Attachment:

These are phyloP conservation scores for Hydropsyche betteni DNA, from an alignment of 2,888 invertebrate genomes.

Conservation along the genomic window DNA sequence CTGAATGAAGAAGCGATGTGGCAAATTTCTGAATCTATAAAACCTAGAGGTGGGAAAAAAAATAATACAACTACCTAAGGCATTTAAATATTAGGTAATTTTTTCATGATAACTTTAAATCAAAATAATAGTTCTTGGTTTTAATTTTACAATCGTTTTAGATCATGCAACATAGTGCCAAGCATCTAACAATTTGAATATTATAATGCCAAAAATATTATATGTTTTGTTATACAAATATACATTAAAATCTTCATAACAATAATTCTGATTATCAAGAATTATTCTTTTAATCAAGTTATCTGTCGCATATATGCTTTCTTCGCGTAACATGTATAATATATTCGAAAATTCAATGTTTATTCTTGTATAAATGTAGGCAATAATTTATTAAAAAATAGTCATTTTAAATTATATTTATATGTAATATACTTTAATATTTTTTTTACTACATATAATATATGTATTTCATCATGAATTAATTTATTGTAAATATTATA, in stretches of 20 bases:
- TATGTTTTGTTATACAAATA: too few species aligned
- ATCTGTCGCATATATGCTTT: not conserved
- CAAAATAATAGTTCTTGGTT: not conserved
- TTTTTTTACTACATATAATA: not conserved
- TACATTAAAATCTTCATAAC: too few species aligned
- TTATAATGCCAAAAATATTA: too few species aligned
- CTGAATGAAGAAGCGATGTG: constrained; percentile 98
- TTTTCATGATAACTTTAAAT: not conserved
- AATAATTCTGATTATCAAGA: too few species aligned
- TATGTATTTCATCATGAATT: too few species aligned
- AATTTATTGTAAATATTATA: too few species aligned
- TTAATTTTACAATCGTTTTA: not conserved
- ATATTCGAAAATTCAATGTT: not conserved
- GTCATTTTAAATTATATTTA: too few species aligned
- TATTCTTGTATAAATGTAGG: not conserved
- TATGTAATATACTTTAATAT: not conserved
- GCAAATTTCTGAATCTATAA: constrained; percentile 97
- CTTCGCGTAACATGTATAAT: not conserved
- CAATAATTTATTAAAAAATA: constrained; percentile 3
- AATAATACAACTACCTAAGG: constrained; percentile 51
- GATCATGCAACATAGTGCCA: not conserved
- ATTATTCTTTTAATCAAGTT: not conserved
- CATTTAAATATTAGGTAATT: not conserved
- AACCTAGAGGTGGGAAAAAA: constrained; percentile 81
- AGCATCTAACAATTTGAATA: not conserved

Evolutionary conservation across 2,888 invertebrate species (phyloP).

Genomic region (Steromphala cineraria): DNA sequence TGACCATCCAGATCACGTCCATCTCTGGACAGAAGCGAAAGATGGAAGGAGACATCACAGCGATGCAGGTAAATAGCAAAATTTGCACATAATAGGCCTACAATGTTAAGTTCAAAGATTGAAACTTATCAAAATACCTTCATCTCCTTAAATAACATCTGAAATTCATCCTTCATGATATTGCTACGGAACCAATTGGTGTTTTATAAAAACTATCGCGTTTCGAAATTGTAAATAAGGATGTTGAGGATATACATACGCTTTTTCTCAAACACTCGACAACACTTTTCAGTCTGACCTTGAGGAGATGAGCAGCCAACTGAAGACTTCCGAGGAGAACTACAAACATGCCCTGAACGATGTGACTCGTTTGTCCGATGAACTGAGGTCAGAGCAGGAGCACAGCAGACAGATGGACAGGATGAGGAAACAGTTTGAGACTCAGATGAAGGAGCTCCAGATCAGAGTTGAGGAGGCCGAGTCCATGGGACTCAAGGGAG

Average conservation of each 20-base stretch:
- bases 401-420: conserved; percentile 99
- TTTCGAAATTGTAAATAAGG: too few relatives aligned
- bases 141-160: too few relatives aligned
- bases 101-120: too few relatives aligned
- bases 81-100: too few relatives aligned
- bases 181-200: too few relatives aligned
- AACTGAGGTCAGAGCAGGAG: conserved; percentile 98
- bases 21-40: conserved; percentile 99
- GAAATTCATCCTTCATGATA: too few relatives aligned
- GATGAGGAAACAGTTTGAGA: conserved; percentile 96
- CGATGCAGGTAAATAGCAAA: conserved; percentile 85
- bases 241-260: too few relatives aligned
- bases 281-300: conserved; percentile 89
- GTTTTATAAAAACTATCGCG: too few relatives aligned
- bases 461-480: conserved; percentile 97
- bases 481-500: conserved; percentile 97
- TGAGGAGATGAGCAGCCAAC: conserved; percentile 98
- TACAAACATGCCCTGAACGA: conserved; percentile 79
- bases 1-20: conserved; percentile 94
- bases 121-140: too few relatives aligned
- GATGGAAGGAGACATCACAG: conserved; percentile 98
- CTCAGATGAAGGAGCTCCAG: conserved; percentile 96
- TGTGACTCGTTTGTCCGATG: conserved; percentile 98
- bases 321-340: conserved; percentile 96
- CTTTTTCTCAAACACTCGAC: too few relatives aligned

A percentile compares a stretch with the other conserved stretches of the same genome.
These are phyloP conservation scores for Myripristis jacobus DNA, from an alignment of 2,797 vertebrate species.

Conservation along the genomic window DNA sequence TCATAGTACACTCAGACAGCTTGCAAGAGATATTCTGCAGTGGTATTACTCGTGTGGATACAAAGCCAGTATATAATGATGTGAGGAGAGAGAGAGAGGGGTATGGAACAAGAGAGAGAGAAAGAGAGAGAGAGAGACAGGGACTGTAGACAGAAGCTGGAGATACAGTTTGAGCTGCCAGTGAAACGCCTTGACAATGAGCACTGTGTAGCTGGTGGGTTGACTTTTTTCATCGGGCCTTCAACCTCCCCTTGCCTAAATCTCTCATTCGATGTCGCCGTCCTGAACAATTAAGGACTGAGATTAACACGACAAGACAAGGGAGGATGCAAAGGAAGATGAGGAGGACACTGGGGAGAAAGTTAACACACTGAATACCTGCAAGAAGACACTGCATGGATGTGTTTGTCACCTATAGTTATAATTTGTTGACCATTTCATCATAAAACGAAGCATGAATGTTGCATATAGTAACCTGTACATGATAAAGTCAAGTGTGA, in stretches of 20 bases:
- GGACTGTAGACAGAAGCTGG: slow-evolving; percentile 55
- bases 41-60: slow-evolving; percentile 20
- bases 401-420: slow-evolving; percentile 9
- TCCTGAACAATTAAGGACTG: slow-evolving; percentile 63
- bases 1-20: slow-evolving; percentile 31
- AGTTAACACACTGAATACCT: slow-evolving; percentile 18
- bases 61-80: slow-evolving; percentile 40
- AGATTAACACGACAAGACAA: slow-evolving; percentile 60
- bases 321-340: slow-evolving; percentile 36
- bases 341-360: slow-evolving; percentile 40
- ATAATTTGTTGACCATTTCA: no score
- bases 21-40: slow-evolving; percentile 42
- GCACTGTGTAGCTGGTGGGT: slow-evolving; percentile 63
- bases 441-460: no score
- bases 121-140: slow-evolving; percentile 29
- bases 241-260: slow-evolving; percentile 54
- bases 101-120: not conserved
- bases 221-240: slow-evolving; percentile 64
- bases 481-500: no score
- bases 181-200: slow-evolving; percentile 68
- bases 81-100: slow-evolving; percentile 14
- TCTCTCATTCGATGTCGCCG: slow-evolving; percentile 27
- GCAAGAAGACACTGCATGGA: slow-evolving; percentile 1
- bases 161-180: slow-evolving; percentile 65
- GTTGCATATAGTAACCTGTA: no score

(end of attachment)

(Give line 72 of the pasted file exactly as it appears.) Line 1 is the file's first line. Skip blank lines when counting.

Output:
- bases 441-460: no score